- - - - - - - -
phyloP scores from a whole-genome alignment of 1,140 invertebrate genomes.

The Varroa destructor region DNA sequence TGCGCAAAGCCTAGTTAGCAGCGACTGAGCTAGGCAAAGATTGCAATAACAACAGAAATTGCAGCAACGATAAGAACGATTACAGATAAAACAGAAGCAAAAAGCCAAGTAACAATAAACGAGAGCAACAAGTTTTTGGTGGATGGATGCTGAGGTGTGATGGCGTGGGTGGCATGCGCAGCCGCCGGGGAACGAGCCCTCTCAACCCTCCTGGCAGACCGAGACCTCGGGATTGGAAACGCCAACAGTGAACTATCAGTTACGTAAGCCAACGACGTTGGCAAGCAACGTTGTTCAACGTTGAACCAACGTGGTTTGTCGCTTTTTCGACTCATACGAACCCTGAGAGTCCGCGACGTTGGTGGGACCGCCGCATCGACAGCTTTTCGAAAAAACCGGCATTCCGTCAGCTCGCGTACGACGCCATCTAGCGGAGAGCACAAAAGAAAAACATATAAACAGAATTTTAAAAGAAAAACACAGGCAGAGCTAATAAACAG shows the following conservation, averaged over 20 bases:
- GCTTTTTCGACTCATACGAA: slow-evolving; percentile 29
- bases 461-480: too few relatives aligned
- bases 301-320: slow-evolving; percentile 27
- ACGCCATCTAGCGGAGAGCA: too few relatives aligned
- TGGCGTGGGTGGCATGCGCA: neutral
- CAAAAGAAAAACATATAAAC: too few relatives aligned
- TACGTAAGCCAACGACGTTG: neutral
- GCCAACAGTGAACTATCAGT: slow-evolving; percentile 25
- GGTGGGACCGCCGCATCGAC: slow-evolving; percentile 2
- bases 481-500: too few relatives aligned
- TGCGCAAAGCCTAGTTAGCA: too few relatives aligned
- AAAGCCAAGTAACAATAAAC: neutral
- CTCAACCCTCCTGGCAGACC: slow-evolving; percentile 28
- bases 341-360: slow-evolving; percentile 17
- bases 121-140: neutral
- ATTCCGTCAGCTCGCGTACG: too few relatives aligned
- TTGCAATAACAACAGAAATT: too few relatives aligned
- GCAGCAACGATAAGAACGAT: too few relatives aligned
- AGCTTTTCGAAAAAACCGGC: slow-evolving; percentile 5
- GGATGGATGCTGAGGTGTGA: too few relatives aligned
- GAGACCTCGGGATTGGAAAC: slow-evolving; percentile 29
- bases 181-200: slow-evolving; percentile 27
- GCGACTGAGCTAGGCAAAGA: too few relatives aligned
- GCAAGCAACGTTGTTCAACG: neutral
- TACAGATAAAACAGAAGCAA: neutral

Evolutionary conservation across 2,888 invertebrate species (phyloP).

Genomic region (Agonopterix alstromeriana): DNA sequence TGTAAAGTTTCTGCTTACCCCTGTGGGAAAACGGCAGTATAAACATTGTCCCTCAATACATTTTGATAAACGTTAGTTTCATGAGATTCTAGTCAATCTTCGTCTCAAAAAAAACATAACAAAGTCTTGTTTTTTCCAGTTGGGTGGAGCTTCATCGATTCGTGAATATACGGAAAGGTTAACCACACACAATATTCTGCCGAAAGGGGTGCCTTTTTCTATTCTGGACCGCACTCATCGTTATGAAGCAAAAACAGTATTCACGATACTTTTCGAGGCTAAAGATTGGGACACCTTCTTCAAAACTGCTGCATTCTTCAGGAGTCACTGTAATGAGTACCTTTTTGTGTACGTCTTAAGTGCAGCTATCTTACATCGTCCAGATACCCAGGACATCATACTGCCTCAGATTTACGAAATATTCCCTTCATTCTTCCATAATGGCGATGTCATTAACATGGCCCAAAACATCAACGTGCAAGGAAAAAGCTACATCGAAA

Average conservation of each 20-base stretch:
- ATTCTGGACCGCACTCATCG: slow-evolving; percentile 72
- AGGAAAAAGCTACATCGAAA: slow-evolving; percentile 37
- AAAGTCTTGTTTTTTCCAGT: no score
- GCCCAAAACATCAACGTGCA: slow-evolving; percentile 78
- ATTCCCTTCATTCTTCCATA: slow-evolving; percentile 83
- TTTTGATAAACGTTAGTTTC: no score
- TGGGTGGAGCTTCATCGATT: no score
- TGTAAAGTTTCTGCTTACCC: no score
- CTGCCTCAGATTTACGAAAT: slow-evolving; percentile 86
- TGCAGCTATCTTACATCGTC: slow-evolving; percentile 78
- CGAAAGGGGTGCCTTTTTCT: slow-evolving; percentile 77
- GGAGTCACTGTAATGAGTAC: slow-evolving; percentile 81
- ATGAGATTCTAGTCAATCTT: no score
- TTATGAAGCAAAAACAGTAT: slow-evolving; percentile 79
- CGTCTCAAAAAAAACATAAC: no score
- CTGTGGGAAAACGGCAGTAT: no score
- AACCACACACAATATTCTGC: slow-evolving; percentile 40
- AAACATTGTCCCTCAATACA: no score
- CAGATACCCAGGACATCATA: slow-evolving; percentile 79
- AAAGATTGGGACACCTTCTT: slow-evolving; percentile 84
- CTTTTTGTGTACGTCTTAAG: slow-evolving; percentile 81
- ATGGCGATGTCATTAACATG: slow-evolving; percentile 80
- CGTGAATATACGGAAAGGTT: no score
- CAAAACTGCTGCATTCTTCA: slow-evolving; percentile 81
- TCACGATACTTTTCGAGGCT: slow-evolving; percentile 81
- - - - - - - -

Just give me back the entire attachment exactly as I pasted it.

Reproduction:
phyloP scores from a whole-genome alignment of 1,140 invertebrate genomes.

The Varroa destructor region DNA sequence TGCGCAAAGCCTAGTTAGCAGCGACTGAGCTAGGCAAAGATTGCAATAACAACAGAAATTGCAGCAACGATAAGAACGATTACAGATAAAACAGAAGCAAAAAGCCAAGTAACAATAAACGAGAGCAACAAGTTTTTGGTGGATGGATGCTGAGGTGTGATGGCGTGGGTGGCATGCGCAGCCGCCGGGGAACGAGCCCTCTCAACCCTCCTGGCAGACCGAGACCTCGGGATTGGAAACGCCAACAGTGAACTATCAGTTACGTAAGCCAACGACGTTGGCAAGCAACGTTGTTCAACGTTGAACCAACGTGGTTTGTCGCTTTTTCGACTCATACGAACCCTGAGAGTCCGCGACGTTGGTGGGACCGCCGCATCGACAGCTTTTCGAAAAAACCGGCATTCCGTCAGCTCGCGTACGACGCCATCTAGCGGAGAGCACAAAAGAAAAACATATAAACAGAATTTTAAAAGAAAAACACAGGCAGAGCTAATAAACAG shows the following conservation, averaged over 20 bases:
- GCTTTTTCGACTCATACGAA: slow-evolving; percentile 29
- bases 461-480: too few relatives aligned
- bases 301-320: slow-evolving; percentile 27
- ACGCCATCTAGCGGAGAGCA: too few relatives aligned
- TGGCGTGGGTGGCATGCGCA: neutral
- CAAAAGAAAAACATATAAAC: too few relatives aligned
- TACGTAAGCCAACGACGTTG: neutral
- GCCAACAGTGAACTATCAGT: slow-evolving; percentile 25
- GGTGGGACCGCCGCATCGAC: slow-evolving; percentile 2
- bases 481-500: too few relatives aligned
- TGCGCAAAGCCTAGTTAGCA: too few relatives aligned
- AAAGCCAAGTAACAATAAAC: neutral
- CTCAACCCTCCTGGCAGACC: slow-evolving; percentile 28
- bases 341-360: slow-evolving; percentile 17
- bases 121-140: neutral
- ATTCCGTCAGCTCGCGTACG: too few relatives aligned
- TTGCAATAACAACAGAAATT: too few relatives aligned
- GCAGCAACGATAAGAACGAT: too few relatives aligned
- AGCTTTTCGAAAAAACCGGC: slow-evolving; percentile 5
- GGATGGATGCTGAGGTGTGA: too few relatives aligned
- GAGACCTCGGGATTGGAAAC: slow-evolving; percentile 29
- bases 181-200: slow-evolving; percentile 27
- GCGACTGAGCTAGGCAAAGA: too few relatives aligned
- GCAAGCAACGTTGTTCAACG: neutral
- TACAGATAAAACAGAAGCAA: neutral

Evolutionary conservation across 2,888 invertebrate species (phyloP).

Genomic region (Agonopterix alstromeriana): DNA sequence TGTAAAGTTTCTGCTTACCCCTGTGGGAAAACGGCAGTATAAACATTGTCCCTCAATACATTTTGATAAACGTTAGTTTCATGAGATTCTAGTCAATCTTCGTCTCAAAAAAAACATAACAAAGTCTTGTTTTTTCCAGTTGGGTGGAGCTTCATCGATTCGTGAATATACGGAAAGGTTAACCACACACAATATTCTGCCGAAAGGGGTGCCTTTTTCTATTCTGGACCGCACTCATCGTTATGAAGCAAAAACAGTATTCACGATACTTTTCGAGGCTAAAGATTGGGACACCTTCTTCAAAACTGCTGCATTCTTCAGGAGTCACTGTAATGAGTACCTTTTTGTGTACGTCTTAAGTGCAGCTATCTTACATCGTCCAGATACCCAGGACATCATACTGCCTCAGATTTACGAAATATTCCCTTCATTCTTCCATAATGGCGATGTCATTAACATGGCCCAAAACATCAACGTGCAAGGAAAAAGCTACATCGAAA

Average conservation of each 20-base stretch:
- ATTCTGGACCGCACTCATCG: slow-evolving; percentile 72
- AGGAAAAAGCTACATCGAAA: slow-evolving; percentile 37
- AAAGTCTTGTTTTTTCCAGT: no score
- GCCCAAAACATCAACGTGCA: slow-evolving; percentile 78
- ATTCCCTTCATTCTTCCATA: slow-evolving; percentile 83
- TTTTGATAAACGTTAGTTTC: no score
- TGGGTGGAGCTTCATCGATT: no score
- TGTAAAGTTTCTGCTTACCC: no score
- CTGCCTCAGATTTACGAAAT: slow-evolving; percentile 86
- TGCAGCTATCTTACATCGTC: slow-evolving; percentile 78
- CGAAAGGGGTGCCTTTTTCT: slow-evolving; percentile 77
- GGAGTCACTGTAATGAGTAC: slow-evolving; percentile 81
- ATGAGATTCTAGTCAATCTT: no score
- TTATGAAGCAAAAACAGTAT: slow-evolving; percentile 79
- CGTCTCAAAAAAAACATAAC: no score
- CTGTGGGAAAACGGCAGTAT: no score
- AACCACACACAATATTCTGC: slow-evolving; percentile 40
- AAACATTGTCCCTCAATACA: no score
- CAGATACCCAGGACATCATA: slow-evolving; percentile 79
- AAAGATTGGGACACCTTCTT: slow-evolving; percentile 84
- CTTTTTGTGTACGTCTTAAG: slow-evolving; percentile 81
- ATGGCGATGTCATTAACATG: slow-evolving; percentile 80
- CGTGAATATACGGAAAGGTT: no score
- CAAAACTGCTGCATTCTTCA: slow-evolving; percentile 81
- TCACGATACTTTTCGAGGCT: slow-evolving; percentile 81